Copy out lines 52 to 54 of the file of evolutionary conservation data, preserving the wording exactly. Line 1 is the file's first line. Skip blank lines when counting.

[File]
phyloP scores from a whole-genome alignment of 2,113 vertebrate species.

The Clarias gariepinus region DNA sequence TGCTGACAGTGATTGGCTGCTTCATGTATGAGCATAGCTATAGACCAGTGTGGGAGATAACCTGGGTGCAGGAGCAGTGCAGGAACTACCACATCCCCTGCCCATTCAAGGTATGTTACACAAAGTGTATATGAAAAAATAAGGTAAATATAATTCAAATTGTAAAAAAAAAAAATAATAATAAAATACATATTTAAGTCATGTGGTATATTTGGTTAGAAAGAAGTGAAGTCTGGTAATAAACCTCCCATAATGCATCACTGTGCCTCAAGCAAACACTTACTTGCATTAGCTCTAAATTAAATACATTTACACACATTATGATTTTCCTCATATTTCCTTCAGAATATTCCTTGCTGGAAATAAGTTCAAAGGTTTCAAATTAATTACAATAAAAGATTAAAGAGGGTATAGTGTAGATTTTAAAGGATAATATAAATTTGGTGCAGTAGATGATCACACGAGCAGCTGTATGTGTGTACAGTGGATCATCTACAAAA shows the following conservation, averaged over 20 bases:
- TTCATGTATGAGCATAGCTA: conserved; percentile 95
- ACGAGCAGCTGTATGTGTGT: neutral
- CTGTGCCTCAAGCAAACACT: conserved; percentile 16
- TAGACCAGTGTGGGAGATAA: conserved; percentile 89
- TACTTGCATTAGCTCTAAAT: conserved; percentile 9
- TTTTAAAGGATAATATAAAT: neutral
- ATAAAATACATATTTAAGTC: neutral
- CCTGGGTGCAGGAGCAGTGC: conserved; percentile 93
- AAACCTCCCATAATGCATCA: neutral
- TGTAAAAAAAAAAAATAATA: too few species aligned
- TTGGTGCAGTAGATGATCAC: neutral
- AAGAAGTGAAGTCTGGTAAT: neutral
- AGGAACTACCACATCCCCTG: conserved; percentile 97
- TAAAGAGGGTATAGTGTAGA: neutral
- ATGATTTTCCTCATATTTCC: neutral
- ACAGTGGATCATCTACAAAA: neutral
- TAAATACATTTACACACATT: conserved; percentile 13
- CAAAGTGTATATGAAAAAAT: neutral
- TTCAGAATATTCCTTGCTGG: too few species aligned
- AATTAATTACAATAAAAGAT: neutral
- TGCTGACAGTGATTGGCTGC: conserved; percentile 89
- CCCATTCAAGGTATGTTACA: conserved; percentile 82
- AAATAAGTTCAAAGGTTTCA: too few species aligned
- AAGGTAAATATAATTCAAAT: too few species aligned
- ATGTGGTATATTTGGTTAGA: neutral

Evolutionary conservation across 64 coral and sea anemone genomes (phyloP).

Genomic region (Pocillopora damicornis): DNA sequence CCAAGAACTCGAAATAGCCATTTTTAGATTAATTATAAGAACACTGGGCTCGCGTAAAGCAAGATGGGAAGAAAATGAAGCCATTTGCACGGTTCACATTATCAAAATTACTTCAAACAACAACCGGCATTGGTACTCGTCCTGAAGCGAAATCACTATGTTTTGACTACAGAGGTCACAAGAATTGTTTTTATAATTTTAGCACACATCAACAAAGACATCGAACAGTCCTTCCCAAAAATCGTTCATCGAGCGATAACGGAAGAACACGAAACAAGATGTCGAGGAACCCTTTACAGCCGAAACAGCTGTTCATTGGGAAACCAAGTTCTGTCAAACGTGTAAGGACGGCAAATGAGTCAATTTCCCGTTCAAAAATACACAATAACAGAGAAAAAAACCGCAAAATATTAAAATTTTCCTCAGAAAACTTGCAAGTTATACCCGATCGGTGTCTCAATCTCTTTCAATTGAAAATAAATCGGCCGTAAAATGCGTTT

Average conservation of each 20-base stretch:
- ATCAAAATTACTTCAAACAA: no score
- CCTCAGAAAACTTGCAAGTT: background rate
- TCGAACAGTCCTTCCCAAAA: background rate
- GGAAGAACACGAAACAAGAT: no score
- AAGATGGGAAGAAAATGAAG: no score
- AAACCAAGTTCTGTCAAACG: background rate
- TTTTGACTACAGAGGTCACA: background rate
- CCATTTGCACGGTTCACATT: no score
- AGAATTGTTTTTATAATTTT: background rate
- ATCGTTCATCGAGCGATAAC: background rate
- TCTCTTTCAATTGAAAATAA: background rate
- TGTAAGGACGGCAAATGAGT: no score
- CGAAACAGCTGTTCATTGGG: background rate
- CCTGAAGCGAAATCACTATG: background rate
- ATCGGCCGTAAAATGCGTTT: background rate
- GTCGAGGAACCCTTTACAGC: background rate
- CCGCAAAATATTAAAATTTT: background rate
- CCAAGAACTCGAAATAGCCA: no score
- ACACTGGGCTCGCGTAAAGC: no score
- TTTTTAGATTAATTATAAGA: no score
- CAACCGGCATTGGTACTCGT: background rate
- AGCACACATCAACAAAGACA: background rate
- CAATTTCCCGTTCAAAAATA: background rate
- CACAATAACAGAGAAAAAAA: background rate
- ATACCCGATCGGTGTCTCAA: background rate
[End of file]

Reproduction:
- AGCACACATCAACAAAGACA: background rate
- CAATTTCCCGTTCAAAAATA: background rate
- CACAATAACAGAGAAAAAAA: background rate